It's interesting how you say that the team representatives "apparently" approached Upshaw on this issue. All I think we can say for certain is 1.) that the commissioner unilaterally implemented the new personal conduct policy and 2.) Upshaw and a committee of only 6 players consulted with the commissioner about it. The player representatives of the teams did not vote on it. I don't think we even know how the committee of 6 players was formed -- if somebody has backup on that I would appreciate it.

Jimmy H,

You said there is a need to clean up the sport and the NFLPA/NFL are "taking drastic but justified steps to do so". I agree that they are taking drastic steps, but why is it justified? Is it justified because you think it will deter players from engaging in off-field misconduct and thus it benefits society as a whole? [Because I seriously question whether it acts as a deterrent.] Do you think that it sends an important message to young athletes of the world that it's wrong to shoot a firearm outside a strip club? The justification can't be a concern over safety in the workplace.

Blogger Rick Karcher -- 7/16/2007 4:43 PM  

I think it's being overlooked that the players have interests other than strictly financial ones. If, for instance, they find people treating them as drug crazed thugs, they'd have an interest in changing public perception of their profession. Lawyers might have some sympathy for such efforts.


Anonymous Anonymous -- 7/16/2007 6:51 PM  

Rick @ 4:43...Great Post!

I just don't think the NFLPA's partner-like dynamic with the League is in the best interests of the players. I think this dynamic leads to a pattern of eroding due process and strangley mirrors the rest of society in my opinion.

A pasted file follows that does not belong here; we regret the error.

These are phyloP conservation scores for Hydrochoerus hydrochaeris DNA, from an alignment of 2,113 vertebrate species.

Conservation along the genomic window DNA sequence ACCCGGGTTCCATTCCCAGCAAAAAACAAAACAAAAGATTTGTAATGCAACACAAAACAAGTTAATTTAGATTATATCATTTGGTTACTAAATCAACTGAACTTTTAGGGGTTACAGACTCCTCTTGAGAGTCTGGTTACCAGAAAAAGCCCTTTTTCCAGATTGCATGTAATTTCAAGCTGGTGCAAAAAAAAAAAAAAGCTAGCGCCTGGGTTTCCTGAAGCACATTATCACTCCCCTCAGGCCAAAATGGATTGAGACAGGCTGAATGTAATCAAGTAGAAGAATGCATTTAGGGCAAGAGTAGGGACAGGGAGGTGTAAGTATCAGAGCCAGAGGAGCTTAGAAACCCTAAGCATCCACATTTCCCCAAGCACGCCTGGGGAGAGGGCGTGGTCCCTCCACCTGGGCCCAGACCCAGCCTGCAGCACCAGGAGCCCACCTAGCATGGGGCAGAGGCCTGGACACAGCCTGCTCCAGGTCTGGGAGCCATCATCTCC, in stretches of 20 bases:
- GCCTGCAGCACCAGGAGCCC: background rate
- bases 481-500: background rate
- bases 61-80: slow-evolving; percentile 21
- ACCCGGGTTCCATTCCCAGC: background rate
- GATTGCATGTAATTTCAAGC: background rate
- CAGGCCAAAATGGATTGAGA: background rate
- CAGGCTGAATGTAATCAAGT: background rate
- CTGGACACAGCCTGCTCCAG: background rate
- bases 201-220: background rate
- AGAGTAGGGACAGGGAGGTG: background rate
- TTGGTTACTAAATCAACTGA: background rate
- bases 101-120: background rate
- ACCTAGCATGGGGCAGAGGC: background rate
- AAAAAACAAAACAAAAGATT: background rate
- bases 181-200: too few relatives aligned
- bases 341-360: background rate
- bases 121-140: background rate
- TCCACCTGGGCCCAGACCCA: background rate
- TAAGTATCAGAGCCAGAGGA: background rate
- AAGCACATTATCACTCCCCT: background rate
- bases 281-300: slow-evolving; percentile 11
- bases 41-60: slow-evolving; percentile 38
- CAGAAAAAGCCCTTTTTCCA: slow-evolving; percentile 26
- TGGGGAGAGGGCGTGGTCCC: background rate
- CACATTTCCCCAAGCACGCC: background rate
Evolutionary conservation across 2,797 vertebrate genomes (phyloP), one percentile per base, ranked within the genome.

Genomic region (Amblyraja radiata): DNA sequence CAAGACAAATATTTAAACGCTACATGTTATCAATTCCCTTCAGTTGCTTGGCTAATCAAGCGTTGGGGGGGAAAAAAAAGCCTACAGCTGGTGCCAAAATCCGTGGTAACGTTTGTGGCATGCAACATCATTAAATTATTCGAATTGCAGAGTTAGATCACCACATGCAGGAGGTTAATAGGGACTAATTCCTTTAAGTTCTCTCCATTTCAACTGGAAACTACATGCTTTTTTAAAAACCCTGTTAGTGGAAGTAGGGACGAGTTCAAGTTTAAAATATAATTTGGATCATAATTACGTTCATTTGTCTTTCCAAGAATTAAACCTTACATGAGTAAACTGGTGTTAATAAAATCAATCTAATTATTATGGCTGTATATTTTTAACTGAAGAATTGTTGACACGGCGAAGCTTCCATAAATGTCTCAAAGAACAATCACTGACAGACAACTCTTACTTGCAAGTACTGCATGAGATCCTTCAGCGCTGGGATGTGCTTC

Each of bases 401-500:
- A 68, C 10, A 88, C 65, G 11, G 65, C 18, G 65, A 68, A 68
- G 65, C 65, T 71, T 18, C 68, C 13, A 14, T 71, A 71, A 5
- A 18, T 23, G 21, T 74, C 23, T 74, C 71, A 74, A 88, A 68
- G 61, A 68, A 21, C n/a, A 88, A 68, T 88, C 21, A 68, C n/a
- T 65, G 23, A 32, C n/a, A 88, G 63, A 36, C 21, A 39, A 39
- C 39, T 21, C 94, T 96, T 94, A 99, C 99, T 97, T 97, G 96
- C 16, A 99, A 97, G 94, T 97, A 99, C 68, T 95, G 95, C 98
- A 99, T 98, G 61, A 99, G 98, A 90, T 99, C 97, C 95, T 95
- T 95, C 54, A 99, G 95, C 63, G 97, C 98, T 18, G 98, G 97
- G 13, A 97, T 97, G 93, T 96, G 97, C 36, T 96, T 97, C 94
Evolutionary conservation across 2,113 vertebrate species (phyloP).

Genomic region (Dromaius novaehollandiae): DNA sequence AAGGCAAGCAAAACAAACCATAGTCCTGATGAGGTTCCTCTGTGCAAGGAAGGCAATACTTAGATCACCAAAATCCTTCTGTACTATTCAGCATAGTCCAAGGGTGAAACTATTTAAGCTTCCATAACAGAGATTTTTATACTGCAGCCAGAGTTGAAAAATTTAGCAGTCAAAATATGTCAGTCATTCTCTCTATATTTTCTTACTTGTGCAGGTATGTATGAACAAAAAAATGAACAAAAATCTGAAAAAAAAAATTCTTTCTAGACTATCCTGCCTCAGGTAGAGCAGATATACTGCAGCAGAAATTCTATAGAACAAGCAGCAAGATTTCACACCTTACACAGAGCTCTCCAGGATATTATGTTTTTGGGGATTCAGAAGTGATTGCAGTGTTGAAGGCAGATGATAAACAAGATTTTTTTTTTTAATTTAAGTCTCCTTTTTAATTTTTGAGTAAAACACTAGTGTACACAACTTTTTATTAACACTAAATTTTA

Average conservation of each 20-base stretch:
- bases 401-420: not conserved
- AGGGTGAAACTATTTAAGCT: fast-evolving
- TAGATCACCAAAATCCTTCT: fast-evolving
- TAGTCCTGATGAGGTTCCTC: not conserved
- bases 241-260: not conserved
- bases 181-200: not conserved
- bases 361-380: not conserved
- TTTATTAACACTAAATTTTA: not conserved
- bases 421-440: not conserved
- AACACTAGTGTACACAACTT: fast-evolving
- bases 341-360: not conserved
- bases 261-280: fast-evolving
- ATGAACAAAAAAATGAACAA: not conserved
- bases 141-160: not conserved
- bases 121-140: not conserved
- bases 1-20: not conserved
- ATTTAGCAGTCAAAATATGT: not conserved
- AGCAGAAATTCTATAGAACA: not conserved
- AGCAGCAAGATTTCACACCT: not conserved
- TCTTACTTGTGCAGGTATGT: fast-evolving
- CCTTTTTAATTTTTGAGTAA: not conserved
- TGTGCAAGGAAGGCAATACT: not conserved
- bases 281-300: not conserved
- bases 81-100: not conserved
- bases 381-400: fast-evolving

I have absolutely no legal background, just a sports loving layman here.
Checks & Balances from a common sense standpoint, not even a nuanced or informed legal one, seems like one of the most important, impressive & ingenious components to our system of governance and justice.

The NBAPA stance honors that, the NFLPA's doesnt.

Anonymous SportsDiva -- 7/17/2007 11:41 AM  


You ask: "How can it be in the best interest of the players under both situations --aggressively fighting the commissioner whenever he imposes discipline vs. affording the commissioner complete discretion to impose any discipline he wants -- when the two are diametrically opposed?"

Two responses:
1) The situations are different. Football players have more to lose (whether financially or otherwise) from the continued malfeasance of their colleagues, so harsher punishments are needed. Further, football players want to make clear that they collectively support the overall view of the Commissioner, and thus refuse to second guess him at every turn.

2) We cannot know what's best for players; therefore, we should defer to their representatives. Even if one union is "right," (to the extent there can be one "right" solution when every situation is necessarily different) we cannot know which one that is, so both unions should be allowed to do what they're doing.

Anonymous Anonymous -- 7/17/2007 1:40 PM